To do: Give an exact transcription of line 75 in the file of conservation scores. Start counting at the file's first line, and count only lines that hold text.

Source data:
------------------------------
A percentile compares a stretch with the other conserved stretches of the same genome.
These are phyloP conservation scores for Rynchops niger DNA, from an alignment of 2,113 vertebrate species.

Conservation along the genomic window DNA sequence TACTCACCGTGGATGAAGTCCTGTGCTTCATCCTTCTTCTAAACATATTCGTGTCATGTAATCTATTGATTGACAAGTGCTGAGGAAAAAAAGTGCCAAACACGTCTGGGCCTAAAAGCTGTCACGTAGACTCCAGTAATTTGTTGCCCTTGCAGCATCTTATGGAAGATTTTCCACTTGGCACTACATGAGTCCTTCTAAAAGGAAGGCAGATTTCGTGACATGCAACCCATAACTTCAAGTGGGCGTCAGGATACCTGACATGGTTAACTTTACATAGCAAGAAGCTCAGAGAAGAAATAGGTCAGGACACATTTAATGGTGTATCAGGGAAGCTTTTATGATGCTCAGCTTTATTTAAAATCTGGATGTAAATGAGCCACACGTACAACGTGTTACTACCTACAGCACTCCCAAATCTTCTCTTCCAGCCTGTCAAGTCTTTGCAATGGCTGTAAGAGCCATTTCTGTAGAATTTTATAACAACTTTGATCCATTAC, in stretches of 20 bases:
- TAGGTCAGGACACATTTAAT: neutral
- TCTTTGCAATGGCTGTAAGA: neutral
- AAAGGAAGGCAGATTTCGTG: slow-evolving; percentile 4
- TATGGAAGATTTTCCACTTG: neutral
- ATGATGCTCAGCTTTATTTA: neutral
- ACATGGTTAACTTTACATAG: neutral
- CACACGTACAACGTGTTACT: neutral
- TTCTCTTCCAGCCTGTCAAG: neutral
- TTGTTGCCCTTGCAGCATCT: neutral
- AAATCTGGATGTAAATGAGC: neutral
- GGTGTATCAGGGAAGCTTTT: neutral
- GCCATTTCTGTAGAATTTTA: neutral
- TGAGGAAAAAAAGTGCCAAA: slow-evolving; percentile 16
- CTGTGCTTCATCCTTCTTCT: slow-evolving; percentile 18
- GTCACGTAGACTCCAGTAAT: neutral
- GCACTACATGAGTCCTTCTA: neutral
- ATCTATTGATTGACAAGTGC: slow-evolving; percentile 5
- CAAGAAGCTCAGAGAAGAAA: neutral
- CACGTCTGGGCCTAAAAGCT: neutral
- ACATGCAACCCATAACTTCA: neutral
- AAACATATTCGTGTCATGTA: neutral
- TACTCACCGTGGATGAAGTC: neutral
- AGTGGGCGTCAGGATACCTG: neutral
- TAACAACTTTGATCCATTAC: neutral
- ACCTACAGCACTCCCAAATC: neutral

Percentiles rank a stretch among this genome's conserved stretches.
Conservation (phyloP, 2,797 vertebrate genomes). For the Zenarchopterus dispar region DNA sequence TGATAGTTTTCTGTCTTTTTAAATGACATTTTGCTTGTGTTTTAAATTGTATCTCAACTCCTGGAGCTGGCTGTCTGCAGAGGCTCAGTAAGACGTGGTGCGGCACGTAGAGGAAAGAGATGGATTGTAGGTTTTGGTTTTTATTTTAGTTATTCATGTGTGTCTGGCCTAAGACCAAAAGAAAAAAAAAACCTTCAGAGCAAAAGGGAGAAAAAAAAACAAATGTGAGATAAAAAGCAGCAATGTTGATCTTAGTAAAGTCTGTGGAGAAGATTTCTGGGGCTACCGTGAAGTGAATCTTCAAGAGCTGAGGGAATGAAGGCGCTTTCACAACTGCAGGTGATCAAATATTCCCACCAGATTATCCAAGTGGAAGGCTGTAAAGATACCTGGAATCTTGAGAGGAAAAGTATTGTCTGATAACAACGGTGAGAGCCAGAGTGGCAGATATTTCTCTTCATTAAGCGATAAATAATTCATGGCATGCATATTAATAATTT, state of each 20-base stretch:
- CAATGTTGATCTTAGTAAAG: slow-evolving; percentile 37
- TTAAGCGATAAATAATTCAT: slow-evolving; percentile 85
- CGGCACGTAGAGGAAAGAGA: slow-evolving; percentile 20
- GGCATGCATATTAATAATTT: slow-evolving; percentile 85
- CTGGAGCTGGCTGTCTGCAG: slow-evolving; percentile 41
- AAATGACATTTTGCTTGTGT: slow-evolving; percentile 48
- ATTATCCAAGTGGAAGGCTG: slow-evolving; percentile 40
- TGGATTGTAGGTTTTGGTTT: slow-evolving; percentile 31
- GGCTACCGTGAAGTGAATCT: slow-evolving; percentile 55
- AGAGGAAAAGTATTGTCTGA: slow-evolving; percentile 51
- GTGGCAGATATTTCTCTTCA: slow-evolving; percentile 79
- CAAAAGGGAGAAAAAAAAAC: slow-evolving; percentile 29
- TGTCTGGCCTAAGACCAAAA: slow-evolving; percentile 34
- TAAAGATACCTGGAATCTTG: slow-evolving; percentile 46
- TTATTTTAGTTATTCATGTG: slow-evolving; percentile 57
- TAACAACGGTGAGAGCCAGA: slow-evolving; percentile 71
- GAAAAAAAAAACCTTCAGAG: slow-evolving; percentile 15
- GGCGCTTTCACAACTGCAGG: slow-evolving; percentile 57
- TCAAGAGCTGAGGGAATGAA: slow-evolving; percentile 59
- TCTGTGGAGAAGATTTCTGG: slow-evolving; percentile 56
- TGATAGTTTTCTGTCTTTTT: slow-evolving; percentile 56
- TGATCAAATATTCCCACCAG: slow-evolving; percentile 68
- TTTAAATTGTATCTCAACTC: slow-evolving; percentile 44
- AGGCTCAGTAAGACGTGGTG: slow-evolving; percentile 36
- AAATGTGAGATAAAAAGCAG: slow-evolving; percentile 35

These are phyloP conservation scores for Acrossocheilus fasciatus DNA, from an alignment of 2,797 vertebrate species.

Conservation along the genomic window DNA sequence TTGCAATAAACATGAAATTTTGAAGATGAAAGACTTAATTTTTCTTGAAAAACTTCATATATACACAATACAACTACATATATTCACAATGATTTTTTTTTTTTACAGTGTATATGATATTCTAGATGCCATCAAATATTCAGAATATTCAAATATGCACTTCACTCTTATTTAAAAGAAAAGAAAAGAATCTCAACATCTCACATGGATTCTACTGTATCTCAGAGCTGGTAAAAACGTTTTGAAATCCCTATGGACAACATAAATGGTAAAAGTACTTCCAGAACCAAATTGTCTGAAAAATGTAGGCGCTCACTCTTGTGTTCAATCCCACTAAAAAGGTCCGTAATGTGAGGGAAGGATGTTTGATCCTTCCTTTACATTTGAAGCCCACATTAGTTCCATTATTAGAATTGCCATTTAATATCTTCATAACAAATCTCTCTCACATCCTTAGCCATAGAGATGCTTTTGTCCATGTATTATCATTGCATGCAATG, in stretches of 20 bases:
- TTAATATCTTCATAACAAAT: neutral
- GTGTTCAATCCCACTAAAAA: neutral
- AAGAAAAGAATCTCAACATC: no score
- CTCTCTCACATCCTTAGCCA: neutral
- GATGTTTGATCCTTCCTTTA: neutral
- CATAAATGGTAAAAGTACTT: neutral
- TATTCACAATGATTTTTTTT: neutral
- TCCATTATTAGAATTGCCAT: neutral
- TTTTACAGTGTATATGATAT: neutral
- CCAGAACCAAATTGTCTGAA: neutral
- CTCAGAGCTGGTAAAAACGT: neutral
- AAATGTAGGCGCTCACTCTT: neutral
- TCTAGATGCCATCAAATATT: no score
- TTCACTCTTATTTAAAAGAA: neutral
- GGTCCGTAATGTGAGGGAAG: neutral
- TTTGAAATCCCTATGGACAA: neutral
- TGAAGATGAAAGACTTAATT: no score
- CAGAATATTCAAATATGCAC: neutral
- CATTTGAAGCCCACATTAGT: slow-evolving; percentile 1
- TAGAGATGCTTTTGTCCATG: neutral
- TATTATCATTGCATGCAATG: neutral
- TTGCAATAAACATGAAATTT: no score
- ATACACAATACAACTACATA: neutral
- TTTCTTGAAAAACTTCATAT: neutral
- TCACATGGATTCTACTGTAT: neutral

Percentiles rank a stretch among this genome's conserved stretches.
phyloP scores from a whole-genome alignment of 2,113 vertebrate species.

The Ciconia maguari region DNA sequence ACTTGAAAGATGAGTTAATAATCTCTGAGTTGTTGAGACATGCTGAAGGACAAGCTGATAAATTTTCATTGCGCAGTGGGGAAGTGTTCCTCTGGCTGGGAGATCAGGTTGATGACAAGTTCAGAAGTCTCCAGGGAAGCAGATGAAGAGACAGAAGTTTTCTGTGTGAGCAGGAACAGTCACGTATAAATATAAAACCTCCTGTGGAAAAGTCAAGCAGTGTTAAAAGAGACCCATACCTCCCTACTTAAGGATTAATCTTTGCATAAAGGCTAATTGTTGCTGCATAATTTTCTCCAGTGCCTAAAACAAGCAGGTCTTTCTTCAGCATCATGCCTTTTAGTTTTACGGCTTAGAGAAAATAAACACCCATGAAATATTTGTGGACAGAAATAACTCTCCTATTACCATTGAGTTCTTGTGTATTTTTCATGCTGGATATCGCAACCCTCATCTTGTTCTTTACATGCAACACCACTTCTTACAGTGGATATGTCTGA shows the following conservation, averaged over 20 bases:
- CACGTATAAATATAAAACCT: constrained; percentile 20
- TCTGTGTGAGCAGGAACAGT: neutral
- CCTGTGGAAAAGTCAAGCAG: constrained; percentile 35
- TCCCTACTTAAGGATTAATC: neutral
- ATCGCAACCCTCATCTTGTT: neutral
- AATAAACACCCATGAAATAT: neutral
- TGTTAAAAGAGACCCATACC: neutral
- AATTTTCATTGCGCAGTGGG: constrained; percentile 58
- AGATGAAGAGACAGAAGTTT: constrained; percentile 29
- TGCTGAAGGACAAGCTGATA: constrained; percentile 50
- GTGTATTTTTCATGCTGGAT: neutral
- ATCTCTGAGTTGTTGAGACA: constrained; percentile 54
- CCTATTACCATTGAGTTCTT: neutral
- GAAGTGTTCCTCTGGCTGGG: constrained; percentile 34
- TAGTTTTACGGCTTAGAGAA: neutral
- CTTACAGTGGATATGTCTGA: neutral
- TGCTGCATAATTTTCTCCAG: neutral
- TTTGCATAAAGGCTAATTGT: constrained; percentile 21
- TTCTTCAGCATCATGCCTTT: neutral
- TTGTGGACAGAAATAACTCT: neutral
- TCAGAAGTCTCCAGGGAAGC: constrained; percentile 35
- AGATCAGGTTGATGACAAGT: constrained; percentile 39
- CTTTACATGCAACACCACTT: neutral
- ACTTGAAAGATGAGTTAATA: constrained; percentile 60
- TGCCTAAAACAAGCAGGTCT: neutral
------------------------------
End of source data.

- CAGAATATTCAAATATGCAC: neutral